Exotic wildlife stories are common news fodder. They elicit fear from some, wonder from others. It's good, old-fashioned sensationalism. When I worked at a Florida newspaper, exotic animal stories were practically our bread and butter: lots of bears and gators, occasionally some whale sharks, wild boar, insanely huge snakes, etc.
Ohio's exotic wildlife list is considerably shorter but still fun to consider.
It would be easy to dismiss a single sighting such as the one last week except there's more to the story than a lone woman's claim in McDermott.
Northeast Ohio has recently experienced a rash of big cat sightings. Wildlife officials can't say what kind of felines they are but no one can prove they aren't cougars, either.
And then there's this: The Daily Times ran another cougar sighting story a few months ago, also from the McDermott area. Coincidence?
But wait: I also heard recently on NPR's All Things Considered: A cougar that was hit and killed by a car in Connecticut was positively identified by DNA tests as a South Dakota resident.
Don't ask me how they know, but the scientist sounded convincing.
If that report is true – and we take the word of our Wildlife officials who say cougars aren't found around here – how do you explain a cougar's trip from the Badlands to the East Coast?
Sure, the cat could have walked north around the Great Lakes and through Canada to get to Connecticut, but it's more likely, I'd say, that it walked south – right through Ohio!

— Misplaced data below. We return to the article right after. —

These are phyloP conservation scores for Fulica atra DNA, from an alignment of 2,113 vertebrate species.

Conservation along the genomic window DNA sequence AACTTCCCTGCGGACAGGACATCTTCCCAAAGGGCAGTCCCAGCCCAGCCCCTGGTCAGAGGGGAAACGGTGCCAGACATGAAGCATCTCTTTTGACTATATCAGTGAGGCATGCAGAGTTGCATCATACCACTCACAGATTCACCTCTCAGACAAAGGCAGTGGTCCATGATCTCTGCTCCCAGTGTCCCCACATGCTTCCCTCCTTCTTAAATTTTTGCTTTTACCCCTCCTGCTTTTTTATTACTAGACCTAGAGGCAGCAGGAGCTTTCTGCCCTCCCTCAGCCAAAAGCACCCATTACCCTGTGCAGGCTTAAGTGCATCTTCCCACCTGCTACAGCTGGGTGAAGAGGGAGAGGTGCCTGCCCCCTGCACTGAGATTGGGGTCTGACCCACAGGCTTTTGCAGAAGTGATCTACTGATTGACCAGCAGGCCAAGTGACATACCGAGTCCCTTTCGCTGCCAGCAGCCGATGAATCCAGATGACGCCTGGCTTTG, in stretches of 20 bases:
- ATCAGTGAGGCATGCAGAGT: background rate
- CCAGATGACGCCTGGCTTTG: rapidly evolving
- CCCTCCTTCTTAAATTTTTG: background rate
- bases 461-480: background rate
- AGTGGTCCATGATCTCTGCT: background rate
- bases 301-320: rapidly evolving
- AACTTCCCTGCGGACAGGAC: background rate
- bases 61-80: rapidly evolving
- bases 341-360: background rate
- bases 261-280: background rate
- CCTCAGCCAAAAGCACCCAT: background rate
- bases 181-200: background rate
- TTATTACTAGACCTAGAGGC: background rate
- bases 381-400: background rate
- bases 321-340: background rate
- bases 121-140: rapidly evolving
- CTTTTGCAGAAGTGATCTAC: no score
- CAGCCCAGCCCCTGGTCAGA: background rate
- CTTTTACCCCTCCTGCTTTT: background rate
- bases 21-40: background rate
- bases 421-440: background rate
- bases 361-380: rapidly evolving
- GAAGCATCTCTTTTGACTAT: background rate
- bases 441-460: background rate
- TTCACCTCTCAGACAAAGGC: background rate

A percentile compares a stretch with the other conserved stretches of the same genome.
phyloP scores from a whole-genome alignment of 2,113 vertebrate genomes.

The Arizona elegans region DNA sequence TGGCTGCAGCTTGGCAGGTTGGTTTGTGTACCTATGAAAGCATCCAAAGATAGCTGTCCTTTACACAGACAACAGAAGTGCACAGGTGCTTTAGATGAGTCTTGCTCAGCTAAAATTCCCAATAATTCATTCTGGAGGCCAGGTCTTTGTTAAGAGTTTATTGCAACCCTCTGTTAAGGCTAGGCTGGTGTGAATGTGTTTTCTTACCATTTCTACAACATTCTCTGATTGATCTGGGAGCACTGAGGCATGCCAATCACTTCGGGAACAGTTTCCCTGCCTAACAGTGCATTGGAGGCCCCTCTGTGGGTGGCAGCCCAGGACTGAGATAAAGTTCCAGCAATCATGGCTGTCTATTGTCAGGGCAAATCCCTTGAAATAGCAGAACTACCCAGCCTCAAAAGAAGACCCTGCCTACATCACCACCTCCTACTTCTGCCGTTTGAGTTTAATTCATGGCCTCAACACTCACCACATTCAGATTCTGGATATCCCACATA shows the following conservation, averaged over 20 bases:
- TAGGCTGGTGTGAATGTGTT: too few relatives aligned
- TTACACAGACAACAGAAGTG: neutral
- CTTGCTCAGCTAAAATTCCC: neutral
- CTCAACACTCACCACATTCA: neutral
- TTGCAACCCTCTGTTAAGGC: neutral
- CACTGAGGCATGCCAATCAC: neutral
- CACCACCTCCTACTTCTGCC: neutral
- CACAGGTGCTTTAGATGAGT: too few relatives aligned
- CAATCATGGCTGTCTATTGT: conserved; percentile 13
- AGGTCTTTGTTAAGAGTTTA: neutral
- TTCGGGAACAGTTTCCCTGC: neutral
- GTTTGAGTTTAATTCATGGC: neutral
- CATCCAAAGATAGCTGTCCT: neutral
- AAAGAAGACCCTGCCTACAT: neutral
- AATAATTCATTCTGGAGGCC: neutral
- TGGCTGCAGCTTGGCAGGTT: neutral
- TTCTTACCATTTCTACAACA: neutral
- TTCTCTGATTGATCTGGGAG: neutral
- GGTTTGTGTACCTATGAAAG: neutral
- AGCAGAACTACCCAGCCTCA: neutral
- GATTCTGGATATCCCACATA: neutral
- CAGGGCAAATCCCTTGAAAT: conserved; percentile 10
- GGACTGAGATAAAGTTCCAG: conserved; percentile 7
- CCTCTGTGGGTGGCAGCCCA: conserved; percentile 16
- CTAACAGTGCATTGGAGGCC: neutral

So, maybe we don't have native cougars, but transitory cougars. Maybe that's why they're so elusive – they're just passing through.
Another reason to like these sighting stories: They are similar to Bigfoot and UFOs (unidentified furry objects?)
Some folks swear they've seen flying saucers and Bigfeet, and they often sound rational and sane about it. But without any hard evidence, who can believe it?
The photos I've seen from the Canton area cats are as blurry and inconclusive as the UFO evidence.
So, for the folks who live along the Cougar Highway, which must run through McDermott, I challenge them to get photographic evidence – with a telephoto lens, of course.
Because, really, I want to believe.
JOSH RICHARDSON may be reached at (740) 353-3101, ext. 244, or firstname.lastname@example.org.